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We have got $d_r$ metric

$$d_r(x,y) = \begin{cases} |x_2-y_2|, & \text{if $x_1 = y_1$;} \\ |x_2| + |y_2| + |x_1-y_1|, & \text{if $x_1 \neq y_1 $} \end{cases}$$

Prove that inside $(\mathbb{R}^2, d_r)$ space K set is compact $\Leftrightarrow$ K is closed and lies within some set $ [a,b] \times \{0\} \cup \bigcup_{n=1}^{\infty} {s_n} \times [-t_n, t_n]$, where $s_n \in [a,b]$ and $t_n \rightarrow 0$

I have got some idea.

First show, that if K is compact, hence for $n\ge1$ exists finite collection $I_n$ of line segments that start at $0$, covering $K $ \ $ R_n$. $R_n = [a,b] \times (\frac{-1}{n},\frac{1}{n})$

While proving compactness, prove that every open set in $(\mathbb{R}^2,d_r)$ containing $[a,b] \times \{0\}$, contains some $R_n$ rectangular.

Is this correct? How to formally write it down?

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It takes a fair bit of work to write this out completely, and at least one idea that may not be very obvious. I’ll do most of the harder bits, but I’ll leave a reasonable amount of detail for you to fill in.

You really would be better off working with the actual characterization stated in the theorem. Let’s start with a compact $K\subseteq\Bbb R^2$. In any Hausdorff space every compact set is closed; if you already know that, you can use it here, and if not, you should try to prove it. At any rate, that implies that $K$ is closed in the $d_r$-topology.

Next note that every set that’s open in the usual topology is also open in the $d_r$-topology, so $K$ is also compact in the usual topology on $\Bbb R^2$. This means that $K$ is bounded and hence that there are $a,b\in\Bbb R$ such that $K\subseteq[a,b]\times\Bbb R$. Clearly $K\cap(\Bbb R\times\{0\})\subseteq[a,b]\times\{0\}$, so we need to see what $K\setminus(\Bbb R\times\{0\})$ looks like — that part of $K$ that’s not on the $x$-axis. Specifically, we want to show that there are a set $S=\{s_k:k\in\Bbb Z^+\}\subseteq[a,b]$ and a sequence $\langle t_k:k\in\Bbb Z^+\rangle$ of non-negative real numbers converging to $0$ such that

$$K\setminus(\Bbb R\times\{0\})\subseteq\bigcup_{k\in\Bbb Z^+}\big(\{s_k\}\times[-t_k,t_k]\big)\;.$$

For $n\in\Bbb Z^+$ let $K_n=\left\{\langle x,r\rangle\in K:|r|>\frac1n\right\}$, and let $X_n=\{x\in\Bbb R:(\{x\}\times\Bbb R)\cap K_n\ne\varnothing\}$.

  • Show that if $X_n$ is infinite, then $K_n$ contains an infinite closed discrete set (or, if you prefer, an infinite sequence with no convergent subsequence), contradicting the compactness of $K$. Conclude that each $X_n$ must be finite.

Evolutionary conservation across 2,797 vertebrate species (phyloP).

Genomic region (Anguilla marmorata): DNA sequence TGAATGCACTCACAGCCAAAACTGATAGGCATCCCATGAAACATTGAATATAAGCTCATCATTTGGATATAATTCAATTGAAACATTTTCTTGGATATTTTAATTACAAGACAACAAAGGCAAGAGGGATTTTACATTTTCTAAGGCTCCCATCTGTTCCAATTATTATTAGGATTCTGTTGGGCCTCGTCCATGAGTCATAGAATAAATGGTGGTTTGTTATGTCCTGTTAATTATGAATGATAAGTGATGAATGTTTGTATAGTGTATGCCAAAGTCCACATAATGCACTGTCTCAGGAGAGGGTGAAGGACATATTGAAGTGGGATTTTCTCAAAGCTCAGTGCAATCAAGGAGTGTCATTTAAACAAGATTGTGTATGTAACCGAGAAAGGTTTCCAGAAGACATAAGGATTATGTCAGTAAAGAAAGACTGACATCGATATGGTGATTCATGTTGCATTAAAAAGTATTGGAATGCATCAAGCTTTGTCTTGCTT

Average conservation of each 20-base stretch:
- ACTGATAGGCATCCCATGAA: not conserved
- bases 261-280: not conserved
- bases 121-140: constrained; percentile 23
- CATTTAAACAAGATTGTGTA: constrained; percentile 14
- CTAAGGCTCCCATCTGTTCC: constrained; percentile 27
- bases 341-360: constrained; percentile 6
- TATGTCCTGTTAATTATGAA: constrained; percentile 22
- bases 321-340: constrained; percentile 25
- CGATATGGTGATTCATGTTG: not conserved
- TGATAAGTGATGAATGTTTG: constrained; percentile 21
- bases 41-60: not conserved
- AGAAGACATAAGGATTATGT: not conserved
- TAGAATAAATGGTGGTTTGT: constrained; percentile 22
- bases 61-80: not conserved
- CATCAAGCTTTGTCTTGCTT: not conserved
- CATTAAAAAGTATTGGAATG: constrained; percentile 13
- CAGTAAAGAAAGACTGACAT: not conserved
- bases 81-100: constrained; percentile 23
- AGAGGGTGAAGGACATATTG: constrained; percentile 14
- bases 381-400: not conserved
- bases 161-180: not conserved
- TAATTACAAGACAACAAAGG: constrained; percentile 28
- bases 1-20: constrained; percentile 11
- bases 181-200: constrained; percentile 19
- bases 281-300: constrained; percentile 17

Let $S=\bigcup_{n\in\Bbb Z^+}X_n$; $S$ is the union of countably many finite sets, so $S$ is countable. If $S$ is countably infinite, let $S=\{s_k:k\in\Bbb Z^+\}$. For each $k\in\Bbb Z^+$ there is an $n(k)\in\Bbb Z^+$ such that $s_k\in X_{n(k)}$, and we let $t_k=\frac1{n(k)}$. Otherwise, $S$ is finite, say $S=\{s_1,\ldots,s_m\}$. For $k=1,\ldots,m$ define $t_k$ as before, and for $k>m$ let $t_k=0$.

  • Prove that $\langle t_k:k\in\Bbb Z^+\rangle$ converges to $0$. Use the fact that each $X_n$ is finite.

  • Prove that $$K\subseteq\big([a,b]\times\{0\}\big)\cup\bigcup_{k\in\Bbb Z^+}\big(\{s_k\}\times[-t_k,t_k]\big)\;.$$

Once you’ve done all this, you’ll have proved one direction of the theorem.

The other direction is actually the easier direction. Assume that $K$ is closed in the $d_r$-topology and that there are $a,b\in\Bbb R$, a set $S=\{s_k:k\in\Bbb Z^+\}\subseteq[a,b]$, and a sequence $\langle t_k:k\in\Bbb Z^+\rangle$ of non-negative real numbers converging to $0$ such that

$$K\subseteq\big([a,b]\times\{0\}\big)\cup\bigcup_{k\in\Bbb Z^+}\big(\{s_k\}\times[-t_k,t_k]\big)\;;$$

you want to show that $K$ is compact. Compactness is equivalent to limit point compactness in metric spaces, so it suffices to show that $K$ is limit point compact. Suppose, then, that $A\subseteq K$ is infinite.

  • Show that if $A\cap([a,b]\times\{0\})$ is infinite, then $A$ has a limit point in $[a,b]\times\{0\}$. It may be useful to recognize that $d_r$ and the usual metric are identical on $[a,b]\times\{0\}$.

  • Show that if $A\cap(\{s_k\}\times[-t_k,t_k])$ is infinite for some $k\in\Bbb Z^+$, then $A$ has a limit point in $\{s_k\}\times[-t_k,t_k]$. It may be useful to recognize that $d_r$ and the usual metric are also identical on $\{s_k\}\times[-t_k,t_k]$.

  • Prove that if neither of the two previous cases occurs, there is an infinite sequence $\langle k_n:n\in\Bbb Z^+\rangle$ of positive integers such that for each $n\in\Bbb Z^+$ there is a point $$p_n=\langle s_{k_n},y_{k_n}\rangle\in A\cap(\{s_{k_n}\}\times[-t_{k_n},t_{k_n}]\;;$$ then show that the subset $\{p_n:n\in\Bbb Z^+\}$ of $A$ has a limit point in $K$. You’ll want to use the fact that $\{s_{k_n}:n\in\Bbb Z^+\}$ has a limit point in $\Bbb R$, and the fact that $\langle t_{k_n}:n\in\Bbb Z^+\rangle\to 0$.

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